EDP column by Dr Ketan Dhatariya

“My doctor tells me I have an underactive thyroid due to an overactive immune system. My cousin has an overactive thyroid. What has caused this?"

Your immune system is present to help fight ‘bugs’. It is normally able to distinguish your own cells from cells that come from the outside. If, for example, you inhale a bug up your nose, your immune system would be able to tell that that bug is not part of you, and would produce antibodies to the bug. These antibodies would latch onto the bug and destroy it, in an attempt to keep you healthy.

However, in some people the immune system fails to make the distinction between ‘self’ and ‘non-self’ and begins to attack the normal cells within the body. When this happens it is known as an ‘auto immune condition’. There are several of these and they may attack very specific parts organs, such as the thyroid, or they may attack different parts of the body, such as in rheumatoid arthritis. It gets a little more complicated sometimes, because instead of the antibodies destroying a cell, it may make the cell over active. A good example of this is an overactive thyroid in a condition called Graves’ disease – named after the person who described it in 1835, Robert Graves (1797–1853) in Ireland.

These conditions tend to run in women of child bearing age (although men can get them as well), and it is thought, therefore, that it is the female hormones that are partly responsible for these conditions.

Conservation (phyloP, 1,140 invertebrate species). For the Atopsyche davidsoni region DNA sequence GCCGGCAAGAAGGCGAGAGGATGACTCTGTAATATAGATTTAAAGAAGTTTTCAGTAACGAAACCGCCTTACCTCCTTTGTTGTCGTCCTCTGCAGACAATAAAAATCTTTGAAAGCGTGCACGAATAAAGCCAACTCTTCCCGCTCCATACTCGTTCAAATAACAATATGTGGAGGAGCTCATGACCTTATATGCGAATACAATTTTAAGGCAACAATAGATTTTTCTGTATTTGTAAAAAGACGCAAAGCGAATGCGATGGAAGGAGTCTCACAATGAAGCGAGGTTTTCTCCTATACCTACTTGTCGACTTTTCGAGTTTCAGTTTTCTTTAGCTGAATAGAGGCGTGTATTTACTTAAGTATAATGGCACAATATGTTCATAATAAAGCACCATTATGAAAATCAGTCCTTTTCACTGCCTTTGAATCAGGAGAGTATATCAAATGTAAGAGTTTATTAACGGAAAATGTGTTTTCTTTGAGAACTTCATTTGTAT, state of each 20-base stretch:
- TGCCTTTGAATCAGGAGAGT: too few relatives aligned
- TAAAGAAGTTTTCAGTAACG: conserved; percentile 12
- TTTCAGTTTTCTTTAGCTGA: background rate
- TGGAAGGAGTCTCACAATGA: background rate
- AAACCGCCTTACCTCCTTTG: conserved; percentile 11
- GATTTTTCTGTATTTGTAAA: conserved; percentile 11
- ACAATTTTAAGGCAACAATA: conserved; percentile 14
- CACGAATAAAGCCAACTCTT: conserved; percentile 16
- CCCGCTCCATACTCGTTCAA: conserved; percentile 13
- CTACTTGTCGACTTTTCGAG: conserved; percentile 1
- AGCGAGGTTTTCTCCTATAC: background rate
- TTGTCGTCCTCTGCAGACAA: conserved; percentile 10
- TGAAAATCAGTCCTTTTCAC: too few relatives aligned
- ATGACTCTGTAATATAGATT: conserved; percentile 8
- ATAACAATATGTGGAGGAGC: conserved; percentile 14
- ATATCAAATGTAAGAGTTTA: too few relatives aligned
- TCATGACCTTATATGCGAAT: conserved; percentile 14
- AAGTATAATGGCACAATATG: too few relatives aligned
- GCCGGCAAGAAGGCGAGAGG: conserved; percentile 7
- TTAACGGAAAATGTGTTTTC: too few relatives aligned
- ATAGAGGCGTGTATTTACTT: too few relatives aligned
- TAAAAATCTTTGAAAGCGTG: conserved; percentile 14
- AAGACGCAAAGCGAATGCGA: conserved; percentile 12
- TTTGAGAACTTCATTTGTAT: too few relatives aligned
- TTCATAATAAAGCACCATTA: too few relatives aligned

These conditions also run in families, but it may be that one member of the family has one autoimmune condition, and another has something else. It is always worthwhile asking members of your extended family if they have any medical conditions because they may be relevant. Other examples of autoimmune conditions include vitiligo (patches of skin without pigment), certain kinds of anaemia, coeliac disease (where the person cannot eat gluten in their diet), and type 1 diabetes.

Because the immune system is vital to help fight bug, the treatments for these conditions often tackles the result of the over activity, rather than the cause itself. So even though it is a problem with the immune that is cause the thyroid problem, the treatment would be replacing the hormone produced by the thyroid. Only in very severe cases is the immune system suppressed, as this often leaves the body vulnerable to attacks from real bugs.

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